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February 1, 2018

Odroid XU4 DIY NAS (CloudShell2)

I purchased the CloudShell2 kit for the Odroid XU4 as a tinkering, project NAS. I decided against the eMMC because I wanted to eventually push the OS over to a SSD anyways and just use the SDcard for boot.

I wanted the XU4 because of the CloudShell SATA backplane, USB3, and most importantly 1Gb vs the Raspberry Pi's 100Mb.

I bought the passive cooling heatsink since I wasn't gonna be pushing this very hard, just basic document/picture storage and some movie streaming, no virtualization or gaming. Plus the CloudShell2 kit has a fan.

No RAID; don't need the extra speed of RAID 0, and don't need the HA of RAID 1. I have an external USB3 HDD I periodically dump backups to. Plus I pay attention to drive health, so worse case in a couple years if I see too many bad sectors I'll just clone the HDD to a new one.

I went with NTFS for the Red storage drive. The reason is I don't need the extra speed of Ext4 and I want the ability to take the drive out of the box and stick it in a Windows machine for some reason down the road. Obviously the SSD is Ext4.

Ubuntu Mate for ease of configuration without having to deal with outdated, buggy OpenMediaVault plugins.

Part list is as follows:
  • XU4 - $59
  • CloudShell2 kit - $70
  • WD Red 4 TB - $133
  • SanDisk 120GB - $48
  • Samsung 32GB Evo SDcard (UHS1) - $12
  • Orico 2.5" to 3.5" adapter - $8
  • RTC backup battery - $2
$332 total. 

Installed:
  • Obviously SAMBA
  • NUT utility
  • iPerf for network testing
  • VNC
  • Possibly others like PiHole or VPN client when I get the time.

I followed these tutorials to some extent, adding and subtracting to my needs:

The biggest hassle that I still cannot get fixed, is guest Samba access. I have spent quite a few hours troubleshooting and cannot access the share unless I use a username and password. Android, Windows and Mac all same symptoms. Oh well, it works as is so I'm leaving it. Maybe I'll try to fix it someday when it bugs me enough.

Another is I need to tune Samba. I only get about 200 Mbps via Windows transfer, but via iPerf (see my short post about iPerf) I get my full 1 Gbps. So it's not the Odroid NIC or my LAN. Has to be Samba. I have a few articles saved mentioning some possible reasons. I have a gut feeling it's IRQ balancing with the CPU cores. Just haven't had time. But the current speed is more than enough for movies and docs.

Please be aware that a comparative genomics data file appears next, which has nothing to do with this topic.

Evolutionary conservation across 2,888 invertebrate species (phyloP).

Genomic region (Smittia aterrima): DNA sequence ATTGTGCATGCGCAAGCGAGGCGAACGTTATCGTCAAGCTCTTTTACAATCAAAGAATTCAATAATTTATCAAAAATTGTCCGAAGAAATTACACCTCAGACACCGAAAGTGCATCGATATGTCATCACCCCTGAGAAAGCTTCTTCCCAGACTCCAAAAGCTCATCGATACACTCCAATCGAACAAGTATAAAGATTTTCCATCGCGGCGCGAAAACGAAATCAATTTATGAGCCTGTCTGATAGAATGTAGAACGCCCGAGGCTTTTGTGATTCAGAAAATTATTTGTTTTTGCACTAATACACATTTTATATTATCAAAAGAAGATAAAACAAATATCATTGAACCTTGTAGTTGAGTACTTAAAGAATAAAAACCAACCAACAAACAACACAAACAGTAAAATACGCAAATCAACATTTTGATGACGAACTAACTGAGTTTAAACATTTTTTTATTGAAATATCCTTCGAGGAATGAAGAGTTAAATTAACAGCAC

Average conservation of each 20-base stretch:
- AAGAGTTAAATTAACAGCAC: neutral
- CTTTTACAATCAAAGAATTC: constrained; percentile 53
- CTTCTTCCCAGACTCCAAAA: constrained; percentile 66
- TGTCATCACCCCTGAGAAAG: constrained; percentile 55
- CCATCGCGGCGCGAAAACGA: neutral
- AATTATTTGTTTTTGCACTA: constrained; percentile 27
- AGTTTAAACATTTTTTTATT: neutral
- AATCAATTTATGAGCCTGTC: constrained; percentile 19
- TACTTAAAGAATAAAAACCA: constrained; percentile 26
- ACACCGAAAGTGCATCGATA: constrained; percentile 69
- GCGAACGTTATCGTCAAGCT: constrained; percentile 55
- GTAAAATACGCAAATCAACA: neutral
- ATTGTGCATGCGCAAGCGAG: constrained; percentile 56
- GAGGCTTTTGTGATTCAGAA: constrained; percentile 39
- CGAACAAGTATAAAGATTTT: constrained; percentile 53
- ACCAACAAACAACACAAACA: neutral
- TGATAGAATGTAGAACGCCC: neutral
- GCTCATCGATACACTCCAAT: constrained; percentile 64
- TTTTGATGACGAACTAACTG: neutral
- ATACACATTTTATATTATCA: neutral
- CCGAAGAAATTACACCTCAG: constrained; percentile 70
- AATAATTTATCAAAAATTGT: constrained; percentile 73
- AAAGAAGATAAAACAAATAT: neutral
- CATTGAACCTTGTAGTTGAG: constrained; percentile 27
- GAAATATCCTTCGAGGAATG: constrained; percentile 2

EDIT - I just thought of something; the iPerf is running from the SSD, and the Samba share is going to the HDD. So maybe a little more to the story than Samba tuning. Again, No sure when I'll get around to researching this but I'll update this post when I do.

UPDATE 2/8/18: You need to enable the switch big_writes in fstab (reference links here and here). Both links also suggested another switch noatime. The first "instructs the driver to write data to disk in larger chunks instead of on every single write instruction received by it." The second "fully disables writing file access times to the drive every time you read a file." Both have obvious implications of less CPU tie up leading to more throughput. I assume the second will only be noticed while reading. After inserting both into fstab, and remounting...80MBps write! Very happy, significant increase of speed. I think if I was using Ext4 the number would be higher, but I'm completely satisfied with that number. See picture below.

Overall, extremely happy with the build quality and performance running Ubuntu Mate. Streaming has been without hiccups. And I've been backing up my Android to the share through Wifi via MiXplorer from XDA. Works flawlessly. Backing up the WD Red via USB3 to my external drive worked great as well. Looking forward to tinkering with it more as time allows.











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